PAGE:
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Would a coelocanth and a human still have more sequences in common than a coelocanth and a grouper? Would the coelocanth and human dna basically "look" more similar than either would to a ray-finned fish based on sequences?

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  • $\begingroup$ This question is unclear. Are you asking about comparing the coelacanth-to-human distance to the coelacanth-to-grouper distance, or are you comparing the coelacanth-to-human distance to the grouper-to-human distance? $\endgroup$
    – mdperry
    Jul 14 '19 at 11:51
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Yes, in virtually every way. In terms of pairwise distances, measured in percentages, humans and coelacanth are closer to one-another than coelacanth would be to any ray-finned fish. In terms of individual genes, there would be genes that humans and coelacanth share with their common ancestor, but are not found in any ray-finned fish. Remember, humans are bipedal terrestrial fish.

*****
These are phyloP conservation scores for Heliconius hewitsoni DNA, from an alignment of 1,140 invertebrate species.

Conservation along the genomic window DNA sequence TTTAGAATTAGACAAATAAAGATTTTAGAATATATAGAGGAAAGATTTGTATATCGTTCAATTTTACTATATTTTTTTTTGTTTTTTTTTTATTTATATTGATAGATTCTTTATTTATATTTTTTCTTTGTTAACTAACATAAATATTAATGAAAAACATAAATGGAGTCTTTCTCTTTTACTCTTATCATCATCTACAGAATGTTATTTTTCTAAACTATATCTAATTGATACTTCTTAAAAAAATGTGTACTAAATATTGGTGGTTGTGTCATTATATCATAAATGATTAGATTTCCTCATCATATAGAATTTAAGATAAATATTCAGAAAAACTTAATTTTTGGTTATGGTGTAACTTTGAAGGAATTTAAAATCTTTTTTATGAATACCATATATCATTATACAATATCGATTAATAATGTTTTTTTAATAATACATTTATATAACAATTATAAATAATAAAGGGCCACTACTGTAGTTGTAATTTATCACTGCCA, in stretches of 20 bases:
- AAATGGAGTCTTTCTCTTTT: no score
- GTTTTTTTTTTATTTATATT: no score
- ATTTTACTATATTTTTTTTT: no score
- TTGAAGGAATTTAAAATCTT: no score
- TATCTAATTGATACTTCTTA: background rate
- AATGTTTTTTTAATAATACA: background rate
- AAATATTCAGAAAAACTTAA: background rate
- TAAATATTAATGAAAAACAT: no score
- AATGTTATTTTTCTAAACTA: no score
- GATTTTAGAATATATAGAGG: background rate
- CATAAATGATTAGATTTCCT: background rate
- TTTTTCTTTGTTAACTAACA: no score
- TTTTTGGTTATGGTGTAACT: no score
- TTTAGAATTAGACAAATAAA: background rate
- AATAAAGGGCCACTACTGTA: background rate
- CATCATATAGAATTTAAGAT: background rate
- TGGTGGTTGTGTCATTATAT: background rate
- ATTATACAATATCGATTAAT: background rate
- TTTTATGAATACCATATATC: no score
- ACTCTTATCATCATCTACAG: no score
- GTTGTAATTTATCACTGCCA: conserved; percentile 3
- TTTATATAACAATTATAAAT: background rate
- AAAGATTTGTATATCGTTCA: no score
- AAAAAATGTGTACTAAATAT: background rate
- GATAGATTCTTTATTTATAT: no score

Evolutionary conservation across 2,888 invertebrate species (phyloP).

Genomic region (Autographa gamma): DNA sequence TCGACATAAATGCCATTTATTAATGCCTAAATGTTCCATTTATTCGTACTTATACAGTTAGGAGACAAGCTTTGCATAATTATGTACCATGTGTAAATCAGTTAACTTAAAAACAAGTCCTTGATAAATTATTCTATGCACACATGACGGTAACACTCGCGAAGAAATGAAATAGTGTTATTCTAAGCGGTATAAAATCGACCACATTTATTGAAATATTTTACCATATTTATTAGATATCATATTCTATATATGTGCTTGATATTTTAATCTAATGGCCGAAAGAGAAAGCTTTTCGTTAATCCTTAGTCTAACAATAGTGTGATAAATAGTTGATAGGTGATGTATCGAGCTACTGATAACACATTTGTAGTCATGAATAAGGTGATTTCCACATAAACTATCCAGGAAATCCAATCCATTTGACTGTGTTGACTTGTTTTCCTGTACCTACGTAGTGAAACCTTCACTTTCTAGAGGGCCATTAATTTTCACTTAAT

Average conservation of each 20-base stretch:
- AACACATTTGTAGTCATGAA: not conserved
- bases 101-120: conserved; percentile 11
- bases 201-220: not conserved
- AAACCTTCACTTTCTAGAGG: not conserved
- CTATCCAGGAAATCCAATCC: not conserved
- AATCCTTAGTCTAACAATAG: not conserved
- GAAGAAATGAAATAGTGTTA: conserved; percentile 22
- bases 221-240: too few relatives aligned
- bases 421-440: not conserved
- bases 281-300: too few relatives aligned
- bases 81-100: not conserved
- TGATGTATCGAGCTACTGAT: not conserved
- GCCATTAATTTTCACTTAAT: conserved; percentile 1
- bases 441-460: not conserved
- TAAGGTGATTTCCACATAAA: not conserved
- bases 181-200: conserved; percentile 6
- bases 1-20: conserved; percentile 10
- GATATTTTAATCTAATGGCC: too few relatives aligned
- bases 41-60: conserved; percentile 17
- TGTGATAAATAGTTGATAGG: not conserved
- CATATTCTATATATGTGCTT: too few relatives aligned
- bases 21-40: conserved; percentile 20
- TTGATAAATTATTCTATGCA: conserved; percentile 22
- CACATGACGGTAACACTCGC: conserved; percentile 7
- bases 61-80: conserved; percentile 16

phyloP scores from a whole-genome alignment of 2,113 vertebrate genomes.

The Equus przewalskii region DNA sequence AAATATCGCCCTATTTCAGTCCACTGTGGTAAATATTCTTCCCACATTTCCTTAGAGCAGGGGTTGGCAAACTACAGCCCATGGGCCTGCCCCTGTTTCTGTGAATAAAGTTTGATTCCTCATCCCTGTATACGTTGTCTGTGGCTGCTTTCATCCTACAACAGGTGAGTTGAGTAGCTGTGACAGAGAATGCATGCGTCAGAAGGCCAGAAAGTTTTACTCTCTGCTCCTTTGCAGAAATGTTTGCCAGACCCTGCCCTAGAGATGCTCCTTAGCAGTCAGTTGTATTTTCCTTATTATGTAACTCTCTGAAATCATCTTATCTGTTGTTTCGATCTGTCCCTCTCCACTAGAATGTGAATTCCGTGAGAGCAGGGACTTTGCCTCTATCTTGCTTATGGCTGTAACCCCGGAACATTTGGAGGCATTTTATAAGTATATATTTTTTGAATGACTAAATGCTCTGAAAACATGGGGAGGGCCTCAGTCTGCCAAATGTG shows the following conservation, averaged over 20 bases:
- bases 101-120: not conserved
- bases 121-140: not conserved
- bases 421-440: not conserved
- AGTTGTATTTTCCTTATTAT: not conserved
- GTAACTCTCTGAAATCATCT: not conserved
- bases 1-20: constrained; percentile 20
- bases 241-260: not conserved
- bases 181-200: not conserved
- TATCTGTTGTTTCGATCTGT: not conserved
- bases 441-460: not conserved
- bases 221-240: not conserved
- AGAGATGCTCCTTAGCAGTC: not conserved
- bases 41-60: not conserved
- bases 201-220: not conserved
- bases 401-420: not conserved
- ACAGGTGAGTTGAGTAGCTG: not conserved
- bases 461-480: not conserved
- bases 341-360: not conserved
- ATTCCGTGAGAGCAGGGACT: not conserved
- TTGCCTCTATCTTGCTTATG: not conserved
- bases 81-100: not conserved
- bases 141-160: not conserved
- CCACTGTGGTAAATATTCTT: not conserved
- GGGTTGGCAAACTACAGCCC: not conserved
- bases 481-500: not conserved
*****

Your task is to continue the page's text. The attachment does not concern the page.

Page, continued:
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  • $\begingroup$ Thank you, it just seems so odd to me because groupers and coelocanths have such a similar morphology and lifestyle. Is this true of pretty much any more closely related taxa compared a less closely related outgroup? i.e. are the sequences always closer among more recently diverged groups compared to groups that diverged farther back? $\endgroup$ Jul 8 '19 at 2:14
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    $\begingroup$ @KarlKjer Good answer. Would be great to have the statistics for the # of pairwise differences between Coelacanth and a ray-finned fish species and between coelacanth and humans. $\endgroup$
    – Remi.b
    Jul 8 '19 at 3:18

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